Title

Development of a Nutrition Care Process implementation package for hospital dietetic departments

Document Type

Journal Article

Publisher

Blackwell Publishing Ltd

School

School of Medical and Health Sciences

RAS ID

19964

Comments

Originally published as: Porter, J.M., Devine, A., Vivanti, A., Ferguson, M., O'Sullivan, T.A. (2015). Development of a Nutrition Care Process implementation package for hospital dietetic departments in Nutrition and Dietetics, 72(3), 205-212. Available here.

Abstract

Aim: The Academy of Nutrition and Dietetics has led the development and dissemination of the Nutrition Care Process (NCP), incorporating the Nutrition Care Process Terminology as the standardised language. This research investigates and compares the views of Australian dietitians pre and post NCP implementation to inform development of an NCP implementation package. Methods: Dietitians from two hospitals that had undergone informal NCP implementation (post-implementers, n = 35) and three hospitals yet to implement NCP (pre-implementers, n = 35) completed an online questionnaire (ASK NCP) surveying demographics and constructs relating to knowledge, familiarity, confidence, support, value, barriers, training and NCP education. Results: Post-implementers had higher knowledge scores (P < 0.05), were more familiar with NCP (P < 0.01), confident to implement (P < 0.01) and supported to use NCP (P < 0.01) than pre-implementers. Lack of knowledge, support, training and resources was identified as a barrier by pre-implementers. Busy workloads and work status were identified as barriers by post-implementers. Pre-implementers felt they had insufficient NCP training; however, if further training and support were to be provided, almost all reported they would be more confident to implement. Keys to successful implementation included allocated time to practice and regular tutorials; support and leadership from their management and NCP department leader; and professional growth through understanding how change could benefit practice. Conclusions: The results of the study were used to inform the development of an NCP implementation package. Kotter's eight stages of change were identified as the most appropriate change management model with the framework incorporated into the package development.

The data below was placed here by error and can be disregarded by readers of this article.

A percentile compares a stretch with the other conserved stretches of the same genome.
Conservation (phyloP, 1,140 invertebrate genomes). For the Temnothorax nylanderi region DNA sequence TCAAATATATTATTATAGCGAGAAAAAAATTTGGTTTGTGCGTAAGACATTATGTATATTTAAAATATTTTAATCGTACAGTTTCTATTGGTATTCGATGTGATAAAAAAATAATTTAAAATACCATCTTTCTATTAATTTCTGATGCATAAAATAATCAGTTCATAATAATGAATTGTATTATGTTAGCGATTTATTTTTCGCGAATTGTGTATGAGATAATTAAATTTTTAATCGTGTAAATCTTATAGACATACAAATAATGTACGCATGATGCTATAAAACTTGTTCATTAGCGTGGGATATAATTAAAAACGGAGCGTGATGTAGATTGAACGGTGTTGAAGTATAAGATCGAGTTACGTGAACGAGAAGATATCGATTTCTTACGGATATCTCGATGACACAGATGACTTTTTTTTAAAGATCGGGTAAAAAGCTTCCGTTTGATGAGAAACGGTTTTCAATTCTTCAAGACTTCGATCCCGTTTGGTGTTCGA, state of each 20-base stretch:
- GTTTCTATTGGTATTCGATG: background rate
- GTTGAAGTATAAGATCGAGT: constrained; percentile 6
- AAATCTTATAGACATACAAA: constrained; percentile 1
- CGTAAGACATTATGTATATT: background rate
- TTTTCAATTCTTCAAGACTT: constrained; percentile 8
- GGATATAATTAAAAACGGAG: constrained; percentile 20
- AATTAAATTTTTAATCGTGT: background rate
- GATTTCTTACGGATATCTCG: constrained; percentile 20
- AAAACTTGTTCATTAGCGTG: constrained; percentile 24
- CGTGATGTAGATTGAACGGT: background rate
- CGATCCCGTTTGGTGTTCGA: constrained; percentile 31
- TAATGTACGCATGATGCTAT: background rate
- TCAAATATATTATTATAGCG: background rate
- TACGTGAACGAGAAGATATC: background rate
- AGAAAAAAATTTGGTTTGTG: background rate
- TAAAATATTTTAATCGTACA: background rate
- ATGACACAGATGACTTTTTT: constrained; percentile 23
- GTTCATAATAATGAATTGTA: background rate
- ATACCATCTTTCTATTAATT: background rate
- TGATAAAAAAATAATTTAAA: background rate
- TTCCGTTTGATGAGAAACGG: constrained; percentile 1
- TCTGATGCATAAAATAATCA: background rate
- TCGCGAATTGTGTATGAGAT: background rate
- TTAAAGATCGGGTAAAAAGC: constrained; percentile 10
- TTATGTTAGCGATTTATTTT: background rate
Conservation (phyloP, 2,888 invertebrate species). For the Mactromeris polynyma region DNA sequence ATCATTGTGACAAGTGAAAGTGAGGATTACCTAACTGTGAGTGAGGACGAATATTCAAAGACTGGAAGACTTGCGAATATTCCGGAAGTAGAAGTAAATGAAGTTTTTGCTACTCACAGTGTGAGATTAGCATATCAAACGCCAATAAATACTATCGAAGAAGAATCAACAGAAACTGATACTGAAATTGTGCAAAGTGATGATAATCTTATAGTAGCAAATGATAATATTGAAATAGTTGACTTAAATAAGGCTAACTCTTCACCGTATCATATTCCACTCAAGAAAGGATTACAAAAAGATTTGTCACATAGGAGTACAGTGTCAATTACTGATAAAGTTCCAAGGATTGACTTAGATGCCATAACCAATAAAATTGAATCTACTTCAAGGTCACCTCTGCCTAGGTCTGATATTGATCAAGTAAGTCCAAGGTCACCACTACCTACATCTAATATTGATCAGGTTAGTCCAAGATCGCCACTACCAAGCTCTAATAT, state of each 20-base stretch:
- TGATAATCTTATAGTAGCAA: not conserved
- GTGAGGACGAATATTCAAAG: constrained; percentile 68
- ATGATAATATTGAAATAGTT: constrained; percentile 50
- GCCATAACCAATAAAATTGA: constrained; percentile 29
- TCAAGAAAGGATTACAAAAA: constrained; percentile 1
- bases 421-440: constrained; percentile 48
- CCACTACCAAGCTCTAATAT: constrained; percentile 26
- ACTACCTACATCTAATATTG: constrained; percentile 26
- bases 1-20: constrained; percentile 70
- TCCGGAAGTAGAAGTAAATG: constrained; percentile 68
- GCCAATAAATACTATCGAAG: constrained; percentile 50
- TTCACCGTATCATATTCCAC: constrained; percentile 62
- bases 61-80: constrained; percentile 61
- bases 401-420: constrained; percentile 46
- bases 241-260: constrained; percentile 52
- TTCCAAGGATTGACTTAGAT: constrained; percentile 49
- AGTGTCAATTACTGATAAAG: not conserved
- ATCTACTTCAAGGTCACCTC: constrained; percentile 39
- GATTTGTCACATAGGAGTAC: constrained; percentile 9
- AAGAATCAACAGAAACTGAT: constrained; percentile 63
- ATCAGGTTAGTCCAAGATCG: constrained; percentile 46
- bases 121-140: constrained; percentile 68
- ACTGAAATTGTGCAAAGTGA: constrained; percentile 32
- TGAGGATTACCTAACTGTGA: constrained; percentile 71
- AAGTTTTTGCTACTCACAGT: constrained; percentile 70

DOI

10.1111/1747-0080.12169